Peritoneopericardial diaphragmatic hernia
In this defect there is a persistent communication
between the pericardial and peritoneal cavities, which permits abdominal organs to
enter the pericardial sac (Reed, 1987). The extent of herniation is variable, and
clinical signs may occur within weeks of birth or after several years. Often the
hernia is asymptomatic (Evans & Biery, 1980).
The Weimaraner breed appears to be predisposed
and it is not uncommon in the cat.
The clinical signs may be gastrointestinal
(vomiting, diarrhoea, anorexia, weight loss) and/or respiratory (dyspnoea, cough).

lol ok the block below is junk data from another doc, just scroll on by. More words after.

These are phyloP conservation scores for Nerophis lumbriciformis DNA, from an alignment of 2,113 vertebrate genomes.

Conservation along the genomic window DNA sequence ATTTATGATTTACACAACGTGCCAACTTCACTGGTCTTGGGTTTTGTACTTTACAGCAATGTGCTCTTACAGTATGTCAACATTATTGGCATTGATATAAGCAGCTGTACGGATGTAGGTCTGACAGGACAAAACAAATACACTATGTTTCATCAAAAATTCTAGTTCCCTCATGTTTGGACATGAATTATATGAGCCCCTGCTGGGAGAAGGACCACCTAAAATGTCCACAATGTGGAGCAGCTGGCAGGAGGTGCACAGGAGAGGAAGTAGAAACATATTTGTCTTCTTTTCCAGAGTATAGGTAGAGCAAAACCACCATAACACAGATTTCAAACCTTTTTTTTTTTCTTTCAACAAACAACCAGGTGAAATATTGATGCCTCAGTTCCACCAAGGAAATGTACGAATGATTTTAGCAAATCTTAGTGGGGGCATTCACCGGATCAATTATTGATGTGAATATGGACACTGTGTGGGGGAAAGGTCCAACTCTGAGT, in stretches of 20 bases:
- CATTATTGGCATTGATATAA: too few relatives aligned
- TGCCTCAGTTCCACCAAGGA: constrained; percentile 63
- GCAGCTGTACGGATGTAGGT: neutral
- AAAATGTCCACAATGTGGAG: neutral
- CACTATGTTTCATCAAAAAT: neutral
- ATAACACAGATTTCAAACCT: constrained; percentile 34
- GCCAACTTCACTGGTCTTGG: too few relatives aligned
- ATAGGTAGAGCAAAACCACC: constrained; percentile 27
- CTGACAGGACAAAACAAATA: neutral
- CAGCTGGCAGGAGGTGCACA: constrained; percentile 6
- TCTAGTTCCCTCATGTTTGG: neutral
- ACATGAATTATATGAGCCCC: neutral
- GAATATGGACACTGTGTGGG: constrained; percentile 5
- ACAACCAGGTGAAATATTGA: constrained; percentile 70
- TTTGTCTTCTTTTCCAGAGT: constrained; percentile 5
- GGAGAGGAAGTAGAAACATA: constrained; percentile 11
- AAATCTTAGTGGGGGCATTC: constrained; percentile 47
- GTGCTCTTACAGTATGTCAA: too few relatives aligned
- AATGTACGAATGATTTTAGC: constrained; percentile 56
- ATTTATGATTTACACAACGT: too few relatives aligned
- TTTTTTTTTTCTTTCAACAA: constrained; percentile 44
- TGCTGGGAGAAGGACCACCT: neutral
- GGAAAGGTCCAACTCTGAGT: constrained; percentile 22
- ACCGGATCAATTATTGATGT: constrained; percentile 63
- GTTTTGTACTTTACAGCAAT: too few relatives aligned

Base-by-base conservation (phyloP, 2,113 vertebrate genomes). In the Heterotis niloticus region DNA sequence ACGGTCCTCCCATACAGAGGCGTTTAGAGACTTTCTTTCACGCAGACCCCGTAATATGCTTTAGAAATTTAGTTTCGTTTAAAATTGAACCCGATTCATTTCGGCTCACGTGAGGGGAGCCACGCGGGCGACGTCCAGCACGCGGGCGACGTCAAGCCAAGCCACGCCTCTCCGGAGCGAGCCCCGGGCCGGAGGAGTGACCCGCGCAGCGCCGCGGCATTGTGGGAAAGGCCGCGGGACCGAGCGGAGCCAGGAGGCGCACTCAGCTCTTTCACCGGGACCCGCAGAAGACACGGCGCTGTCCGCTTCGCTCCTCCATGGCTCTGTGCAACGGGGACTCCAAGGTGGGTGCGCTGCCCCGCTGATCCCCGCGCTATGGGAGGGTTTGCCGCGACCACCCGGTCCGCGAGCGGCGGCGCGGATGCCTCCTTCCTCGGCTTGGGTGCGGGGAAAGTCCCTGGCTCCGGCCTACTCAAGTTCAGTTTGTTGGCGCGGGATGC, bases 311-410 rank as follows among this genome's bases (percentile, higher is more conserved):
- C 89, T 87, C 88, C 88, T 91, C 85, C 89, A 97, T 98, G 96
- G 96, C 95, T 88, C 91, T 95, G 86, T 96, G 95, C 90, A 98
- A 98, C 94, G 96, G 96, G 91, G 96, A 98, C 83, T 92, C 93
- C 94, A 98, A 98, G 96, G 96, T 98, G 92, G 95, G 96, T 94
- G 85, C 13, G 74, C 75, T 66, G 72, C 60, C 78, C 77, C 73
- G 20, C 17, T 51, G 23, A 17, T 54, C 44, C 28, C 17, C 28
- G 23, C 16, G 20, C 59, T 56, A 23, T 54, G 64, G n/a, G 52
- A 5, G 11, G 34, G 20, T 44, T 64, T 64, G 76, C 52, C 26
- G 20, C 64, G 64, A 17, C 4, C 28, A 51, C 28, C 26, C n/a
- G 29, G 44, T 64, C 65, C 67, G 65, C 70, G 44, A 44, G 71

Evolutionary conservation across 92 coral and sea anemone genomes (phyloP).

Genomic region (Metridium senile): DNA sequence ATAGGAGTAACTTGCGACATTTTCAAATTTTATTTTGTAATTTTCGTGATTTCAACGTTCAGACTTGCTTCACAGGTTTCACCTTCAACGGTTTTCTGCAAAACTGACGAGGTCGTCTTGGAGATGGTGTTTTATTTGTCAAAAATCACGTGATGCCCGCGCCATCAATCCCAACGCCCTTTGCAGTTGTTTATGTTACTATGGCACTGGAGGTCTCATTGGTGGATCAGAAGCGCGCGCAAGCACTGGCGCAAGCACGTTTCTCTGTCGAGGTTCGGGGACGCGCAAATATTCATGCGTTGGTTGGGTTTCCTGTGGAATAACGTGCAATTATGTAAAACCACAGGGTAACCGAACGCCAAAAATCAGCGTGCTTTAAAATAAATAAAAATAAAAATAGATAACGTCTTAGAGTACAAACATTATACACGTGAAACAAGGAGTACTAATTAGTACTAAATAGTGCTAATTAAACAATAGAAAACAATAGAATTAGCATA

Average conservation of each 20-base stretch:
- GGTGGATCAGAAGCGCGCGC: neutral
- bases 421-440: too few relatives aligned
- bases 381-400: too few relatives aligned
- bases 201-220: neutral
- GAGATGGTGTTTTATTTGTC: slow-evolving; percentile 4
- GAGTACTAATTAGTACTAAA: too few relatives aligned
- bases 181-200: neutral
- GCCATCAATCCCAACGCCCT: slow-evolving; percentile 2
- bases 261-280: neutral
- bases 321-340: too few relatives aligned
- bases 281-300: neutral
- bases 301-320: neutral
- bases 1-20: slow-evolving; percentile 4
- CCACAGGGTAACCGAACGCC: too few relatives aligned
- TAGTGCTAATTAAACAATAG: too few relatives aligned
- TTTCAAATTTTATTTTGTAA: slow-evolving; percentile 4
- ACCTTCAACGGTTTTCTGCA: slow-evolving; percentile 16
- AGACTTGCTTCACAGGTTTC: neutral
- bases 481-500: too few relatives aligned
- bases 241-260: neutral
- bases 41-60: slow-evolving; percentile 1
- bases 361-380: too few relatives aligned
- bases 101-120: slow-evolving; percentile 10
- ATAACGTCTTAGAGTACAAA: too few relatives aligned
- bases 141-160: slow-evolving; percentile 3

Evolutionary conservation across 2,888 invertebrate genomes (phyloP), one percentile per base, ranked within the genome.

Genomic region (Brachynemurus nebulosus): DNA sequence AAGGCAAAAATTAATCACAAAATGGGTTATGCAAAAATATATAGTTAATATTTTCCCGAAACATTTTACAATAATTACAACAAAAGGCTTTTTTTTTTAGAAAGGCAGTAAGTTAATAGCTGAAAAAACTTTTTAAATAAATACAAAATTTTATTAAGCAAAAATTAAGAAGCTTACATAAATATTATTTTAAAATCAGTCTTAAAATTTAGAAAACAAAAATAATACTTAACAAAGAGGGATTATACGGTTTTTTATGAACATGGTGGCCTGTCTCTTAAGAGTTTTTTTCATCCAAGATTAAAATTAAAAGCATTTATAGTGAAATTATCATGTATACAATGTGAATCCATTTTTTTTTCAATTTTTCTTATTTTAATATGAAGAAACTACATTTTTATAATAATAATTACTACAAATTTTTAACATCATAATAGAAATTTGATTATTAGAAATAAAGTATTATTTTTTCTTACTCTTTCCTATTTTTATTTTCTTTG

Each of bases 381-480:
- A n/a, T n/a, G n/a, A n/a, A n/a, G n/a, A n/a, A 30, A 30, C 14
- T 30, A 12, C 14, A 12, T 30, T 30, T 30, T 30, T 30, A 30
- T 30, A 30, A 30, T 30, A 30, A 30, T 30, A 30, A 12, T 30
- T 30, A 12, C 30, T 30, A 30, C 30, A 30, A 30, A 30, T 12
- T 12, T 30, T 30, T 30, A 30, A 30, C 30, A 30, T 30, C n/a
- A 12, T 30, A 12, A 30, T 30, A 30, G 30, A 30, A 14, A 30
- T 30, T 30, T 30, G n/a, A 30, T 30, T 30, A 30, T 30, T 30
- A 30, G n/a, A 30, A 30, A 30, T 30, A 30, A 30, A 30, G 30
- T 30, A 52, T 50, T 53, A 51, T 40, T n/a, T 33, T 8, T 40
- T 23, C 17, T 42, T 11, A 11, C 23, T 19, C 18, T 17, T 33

Diagnosis is made by radiography (
a,b) and ultrasound.
Treatment is by surgical correction of
the hernia and, in uncomplicated cases, carries a good prognosis. Occasionally
the liver may be adhesed to the pericardium and the prognosis in such cases is
These are usually found at the apex of the
parietal pericardium, usually lying within the pericardial space. The clinical signs
may be similar to pericardial effusion and treatment is by surgical excision which
carries a good prognosis (Reed, 1987).
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